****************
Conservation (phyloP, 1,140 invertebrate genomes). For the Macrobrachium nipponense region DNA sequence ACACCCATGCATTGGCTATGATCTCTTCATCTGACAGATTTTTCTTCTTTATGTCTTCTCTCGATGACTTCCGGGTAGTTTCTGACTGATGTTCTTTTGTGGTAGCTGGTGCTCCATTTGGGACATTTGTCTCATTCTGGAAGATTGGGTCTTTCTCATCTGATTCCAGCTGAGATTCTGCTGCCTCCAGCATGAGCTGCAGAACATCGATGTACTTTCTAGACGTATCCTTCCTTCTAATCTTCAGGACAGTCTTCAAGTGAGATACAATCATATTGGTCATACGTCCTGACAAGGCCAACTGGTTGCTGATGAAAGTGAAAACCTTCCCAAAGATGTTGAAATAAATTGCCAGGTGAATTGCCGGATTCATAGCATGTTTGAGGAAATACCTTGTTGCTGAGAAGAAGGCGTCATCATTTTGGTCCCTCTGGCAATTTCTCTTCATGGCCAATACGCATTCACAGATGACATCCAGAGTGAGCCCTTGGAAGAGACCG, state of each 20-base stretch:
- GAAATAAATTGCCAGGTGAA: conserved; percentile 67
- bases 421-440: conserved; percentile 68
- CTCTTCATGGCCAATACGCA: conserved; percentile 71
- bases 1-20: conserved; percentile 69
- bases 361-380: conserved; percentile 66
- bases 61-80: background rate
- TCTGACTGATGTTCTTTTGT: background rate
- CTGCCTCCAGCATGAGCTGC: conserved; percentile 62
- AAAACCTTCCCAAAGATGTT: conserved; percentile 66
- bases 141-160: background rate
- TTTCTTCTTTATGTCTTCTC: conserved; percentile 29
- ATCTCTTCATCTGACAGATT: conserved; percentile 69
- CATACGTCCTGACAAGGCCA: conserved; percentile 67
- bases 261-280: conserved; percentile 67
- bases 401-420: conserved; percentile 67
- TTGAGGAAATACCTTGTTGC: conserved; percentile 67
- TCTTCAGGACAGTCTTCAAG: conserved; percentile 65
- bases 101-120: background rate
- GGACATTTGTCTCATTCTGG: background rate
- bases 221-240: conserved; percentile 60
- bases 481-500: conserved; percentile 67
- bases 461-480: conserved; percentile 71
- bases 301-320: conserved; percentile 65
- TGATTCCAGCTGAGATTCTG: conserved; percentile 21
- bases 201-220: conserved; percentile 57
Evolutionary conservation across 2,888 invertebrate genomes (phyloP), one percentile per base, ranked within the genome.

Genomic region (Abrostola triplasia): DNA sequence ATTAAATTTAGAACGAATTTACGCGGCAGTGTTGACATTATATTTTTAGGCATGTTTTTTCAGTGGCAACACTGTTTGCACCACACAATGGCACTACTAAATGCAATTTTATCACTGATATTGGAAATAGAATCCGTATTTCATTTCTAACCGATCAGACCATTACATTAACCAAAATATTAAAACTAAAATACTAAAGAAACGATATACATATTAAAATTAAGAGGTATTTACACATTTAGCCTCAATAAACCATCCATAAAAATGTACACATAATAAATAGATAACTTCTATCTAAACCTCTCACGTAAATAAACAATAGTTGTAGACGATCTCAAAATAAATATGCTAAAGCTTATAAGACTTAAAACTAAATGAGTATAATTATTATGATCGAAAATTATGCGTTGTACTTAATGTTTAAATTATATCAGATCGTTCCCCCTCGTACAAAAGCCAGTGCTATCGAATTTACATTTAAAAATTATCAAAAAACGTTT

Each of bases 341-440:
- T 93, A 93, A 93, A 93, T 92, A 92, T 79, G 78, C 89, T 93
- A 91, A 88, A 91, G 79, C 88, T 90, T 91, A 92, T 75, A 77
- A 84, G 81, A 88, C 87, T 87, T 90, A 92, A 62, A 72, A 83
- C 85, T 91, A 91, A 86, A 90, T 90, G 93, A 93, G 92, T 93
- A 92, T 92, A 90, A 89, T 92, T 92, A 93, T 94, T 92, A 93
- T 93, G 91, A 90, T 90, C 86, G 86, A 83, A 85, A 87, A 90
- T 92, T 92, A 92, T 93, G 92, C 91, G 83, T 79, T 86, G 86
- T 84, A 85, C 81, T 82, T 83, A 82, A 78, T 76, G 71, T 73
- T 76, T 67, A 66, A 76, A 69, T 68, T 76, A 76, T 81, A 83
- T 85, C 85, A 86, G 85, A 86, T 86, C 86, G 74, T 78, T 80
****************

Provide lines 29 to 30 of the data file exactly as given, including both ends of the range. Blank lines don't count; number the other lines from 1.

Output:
Each of bases 341-440:
- T 93, A 93, A 93, A 93, T 92, A 92, T 79, G 78, C 89, T 93